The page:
Along those lines, I want to point out that we are still tweaking our business plan ever so slightly and coming up with new ideas and implementing old ideas. If "budget" is important to clients, we offer a couple options. First of all, if they don't want to pay $70/mo, we have a CMS + Hosting only solution for $25/mo (currently with the working name "Look Ma No Hands"). Basically they get the same functionality but they don't get any CMS support (they will still get support for hosting & email related issues). That's good for churches with a geek on staff that can figure the CMS out (it really is easy), and then act as the local support for the staff.

Secondly we are putting together a very nice library of free designs and hybrid designs. The free designs ( are very professional, and they allow quite a bit of customized content. Most importantly though, they will provide a client with a great website, without the overhead startup costs. So when churches, who regularly tell us that they are on a tight budget, don't want to spend the money required to do quality custom design work, that's fine, they can use a free template. And it will work wonderfully for them. We have a lot of people already using these templates and no one would ever be the wiser, especially since we have so few clients, the chances are small that someone would see the site of the other people using the same template. So essentially there are no setup costs, and then just the monthly costs for hosting (and CMS support if they want it). You can't beat that, anywhere. And we have several more free skins in the works, and I'm sure we'll add a lot more in coming months/years.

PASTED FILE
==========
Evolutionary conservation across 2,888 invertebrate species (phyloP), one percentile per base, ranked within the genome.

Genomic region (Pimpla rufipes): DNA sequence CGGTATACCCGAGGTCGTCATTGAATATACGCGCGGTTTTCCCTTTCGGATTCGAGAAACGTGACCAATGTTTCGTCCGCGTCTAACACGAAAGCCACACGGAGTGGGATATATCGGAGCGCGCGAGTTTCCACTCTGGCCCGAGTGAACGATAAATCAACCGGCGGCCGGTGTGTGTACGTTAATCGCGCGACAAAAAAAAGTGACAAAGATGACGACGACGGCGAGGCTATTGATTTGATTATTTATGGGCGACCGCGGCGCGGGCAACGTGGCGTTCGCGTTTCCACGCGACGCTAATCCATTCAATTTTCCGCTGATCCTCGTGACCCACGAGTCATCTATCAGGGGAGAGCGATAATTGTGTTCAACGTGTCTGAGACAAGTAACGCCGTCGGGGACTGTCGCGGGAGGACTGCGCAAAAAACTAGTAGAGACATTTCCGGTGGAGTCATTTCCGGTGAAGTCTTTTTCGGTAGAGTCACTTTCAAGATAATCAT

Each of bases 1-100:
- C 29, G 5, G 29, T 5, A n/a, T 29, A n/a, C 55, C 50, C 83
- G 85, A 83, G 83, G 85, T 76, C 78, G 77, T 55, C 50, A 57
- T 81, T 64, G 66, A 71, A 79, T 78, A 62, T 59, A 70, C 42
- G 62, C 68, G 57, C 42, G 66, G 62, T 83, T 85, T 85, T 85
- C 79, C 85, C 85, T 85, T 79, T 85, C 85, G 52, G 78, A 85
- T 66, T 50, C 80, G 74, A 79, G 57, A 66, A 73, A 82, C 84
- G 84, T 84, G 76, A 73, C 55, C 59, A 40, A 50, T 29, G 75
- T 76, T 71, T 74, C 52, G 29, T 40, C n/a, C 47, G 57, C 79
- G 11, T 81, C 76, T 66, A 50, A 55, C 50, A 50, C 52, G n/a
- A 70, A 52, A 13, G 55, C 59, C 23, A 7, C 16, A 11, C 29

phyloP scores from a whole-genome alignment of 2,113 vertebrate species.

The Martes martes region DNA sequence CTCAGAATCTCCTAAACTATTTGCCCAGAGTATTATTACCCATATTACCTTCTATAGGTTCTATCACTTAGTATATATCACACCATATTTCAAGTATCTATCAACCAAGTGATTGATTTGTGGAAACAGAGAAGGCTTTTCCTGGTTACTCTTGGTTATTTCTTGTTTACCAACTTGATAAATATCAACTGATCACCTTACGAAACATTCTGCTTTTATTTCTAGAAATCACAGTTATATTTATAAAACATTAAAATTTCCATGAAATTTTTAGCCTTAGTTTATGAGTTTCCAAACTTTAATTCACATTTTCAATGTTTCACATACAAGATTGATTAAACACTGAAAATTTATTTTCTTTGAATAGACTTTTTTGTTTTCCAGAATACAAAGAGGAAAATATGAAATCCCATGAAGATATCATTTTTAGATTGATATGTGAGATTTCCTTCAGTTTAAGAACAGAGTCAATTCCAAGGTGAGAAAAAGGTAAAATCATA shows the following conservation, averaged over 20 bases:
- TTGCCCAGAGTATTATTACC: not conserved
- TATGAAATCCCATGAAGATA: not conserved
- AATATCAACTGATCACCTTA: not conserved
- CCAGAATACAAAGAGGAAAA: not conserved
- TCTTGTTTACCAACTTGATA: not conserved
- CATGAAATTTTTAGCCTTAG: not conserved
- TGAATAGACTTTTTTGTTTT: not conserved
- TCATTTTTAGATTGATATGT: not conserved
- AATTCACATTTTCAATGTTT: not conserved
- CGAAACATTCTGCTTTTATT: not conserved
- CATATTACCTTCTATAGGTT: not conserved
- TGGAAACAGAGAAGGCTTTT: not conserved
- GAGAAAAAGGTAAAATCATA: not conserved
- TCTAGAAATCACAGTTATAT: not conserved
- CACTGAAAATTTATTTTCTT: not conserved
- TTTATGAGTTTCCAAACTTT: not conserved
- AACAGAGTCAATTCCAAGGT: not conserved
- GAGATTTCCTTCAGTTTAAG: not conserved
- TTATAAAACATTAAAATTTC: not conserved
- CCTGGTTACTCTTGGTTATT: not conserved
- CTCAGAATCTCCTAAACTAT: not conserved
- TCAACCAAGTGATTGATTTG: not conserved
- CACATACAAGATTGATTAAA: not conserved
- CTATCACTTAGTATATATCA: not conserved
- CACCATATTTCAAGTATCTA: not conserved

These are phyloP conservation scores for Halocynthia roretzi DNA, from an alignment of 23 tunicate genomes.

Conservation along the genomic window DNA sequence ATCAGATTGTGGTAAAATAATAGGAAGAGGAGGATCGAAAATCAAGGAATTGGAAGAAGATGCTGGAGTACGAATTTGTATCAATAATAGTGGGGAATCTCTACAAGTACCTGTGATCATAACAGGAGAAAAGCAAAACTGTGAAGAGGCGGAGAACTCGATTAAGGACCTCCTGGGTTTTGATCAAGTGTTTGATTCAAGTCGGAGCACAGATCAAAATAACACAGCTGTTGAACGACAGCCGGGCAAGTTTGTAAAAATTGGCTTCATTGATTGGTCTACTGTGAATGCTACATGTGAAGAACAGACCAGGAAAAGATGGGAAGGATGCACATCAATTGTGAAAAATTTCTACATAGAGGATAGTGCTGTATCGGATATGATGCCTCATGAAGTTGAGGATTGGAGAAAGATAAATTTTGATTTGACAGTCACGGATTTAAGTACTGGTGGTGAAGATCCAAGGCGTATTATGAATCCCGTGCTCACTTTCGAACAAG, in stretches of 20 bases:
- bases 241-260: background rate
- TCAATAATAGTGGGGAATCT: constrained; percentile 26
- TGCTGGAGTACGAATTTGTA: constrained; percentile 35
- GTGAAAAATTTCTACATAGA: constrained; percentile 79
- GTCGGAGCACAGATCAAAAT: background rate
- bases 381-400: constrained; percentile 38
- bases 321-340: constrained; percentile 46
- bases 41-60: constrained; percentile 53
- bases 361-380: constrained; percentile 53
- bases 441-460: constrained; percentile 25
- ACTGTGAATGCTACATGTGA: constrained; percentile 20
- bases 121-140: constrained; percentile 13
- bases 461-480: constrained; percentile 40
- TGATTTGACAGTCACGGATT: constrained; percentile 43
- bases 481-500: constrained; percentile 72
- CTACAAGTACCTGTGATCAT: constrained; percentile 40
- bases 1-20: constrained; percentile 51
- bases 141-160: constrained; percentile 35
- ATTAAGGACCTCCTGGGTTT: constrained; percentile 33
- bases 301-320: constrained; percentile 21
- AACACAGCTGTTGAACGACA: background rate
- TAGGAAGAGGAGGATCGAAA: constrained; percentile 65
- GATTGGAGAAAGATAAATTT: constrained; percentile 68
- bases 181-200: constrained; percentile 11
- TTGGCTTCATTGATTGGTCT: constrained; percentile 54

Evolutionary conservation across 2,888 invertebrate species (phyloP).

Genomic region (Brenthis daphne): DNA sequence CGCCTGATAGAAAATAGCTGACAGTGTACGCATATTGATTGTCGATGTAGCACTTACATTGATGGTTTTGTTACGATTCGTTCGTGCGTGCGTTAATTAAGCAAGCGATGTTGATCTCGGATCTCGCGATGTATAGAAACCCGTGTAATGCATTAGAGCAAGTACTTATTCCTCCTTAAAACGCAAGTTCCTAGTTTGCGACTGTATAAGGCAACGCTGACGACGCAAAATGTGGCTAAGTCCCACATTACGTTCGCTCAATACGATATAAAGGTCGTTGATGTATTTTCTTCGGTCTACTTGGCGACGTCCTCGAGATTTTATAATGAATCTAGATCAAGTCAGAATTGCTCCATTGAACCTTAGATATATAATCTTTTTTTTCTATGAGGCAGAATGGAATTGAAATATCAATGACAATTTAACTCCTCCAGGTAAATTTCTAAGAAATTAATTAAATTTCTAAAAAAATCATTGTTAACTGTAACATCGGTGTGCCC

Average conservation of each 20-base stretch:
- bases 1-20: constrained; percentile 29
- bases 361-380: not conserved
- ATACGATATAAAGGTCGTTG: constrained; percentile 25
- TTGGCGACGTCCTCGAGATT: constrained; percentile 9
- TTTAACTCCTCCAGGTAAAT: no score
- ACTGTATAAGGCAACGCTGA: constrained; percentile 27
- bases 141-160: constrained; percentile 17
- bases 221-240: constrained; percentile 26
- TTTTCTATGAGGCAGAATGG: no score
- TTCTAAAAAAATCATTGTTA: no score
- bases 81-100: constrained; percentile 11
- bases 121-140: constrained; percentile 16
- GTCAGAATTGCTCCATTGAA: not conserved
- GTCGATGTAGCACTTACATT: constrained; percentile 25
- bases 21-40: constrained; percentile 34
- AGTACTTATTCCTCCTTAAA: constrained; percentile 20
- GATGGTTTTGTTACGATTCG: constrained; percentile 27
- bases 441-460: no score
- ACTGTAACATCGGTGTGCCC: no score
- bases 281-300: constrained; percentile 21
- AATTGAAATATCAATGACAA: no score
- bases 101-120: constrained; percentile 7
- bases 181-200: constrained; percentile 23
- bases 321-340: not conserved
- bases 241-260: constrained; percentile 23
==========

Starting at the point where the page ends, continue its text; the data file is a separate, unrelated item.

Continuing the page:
The hybrid design library is where we store design ideas that were rejected by one client or another, which we feel are excellent designs that deserve their place in the sun [insert pearls before swine :) joke]. They allow a client to instantly see something they love, and then just pay for a couple hours of customization to make it their own. This effectively saves them half of the setup costs. Or at least that was the idea. But up until now, due to some confusion internally, we've been installing these as free templates, and so they have only been paying for one or two hours of custom design as the entire setup fee (without paying for the normal setup costs). But I think as we continue to add hybrids, we may start charging people for the installs, like we originally planned (for now though, we are eating the costs because we want more free templates for everyone to use). Still this allows them to cut the startup costs in half, and still have a say in how their site looks and functions. In fact, any template can also be customized to a client's heart's content, if they want to pay for the customization, so there can be a wide variety of design options for everyone.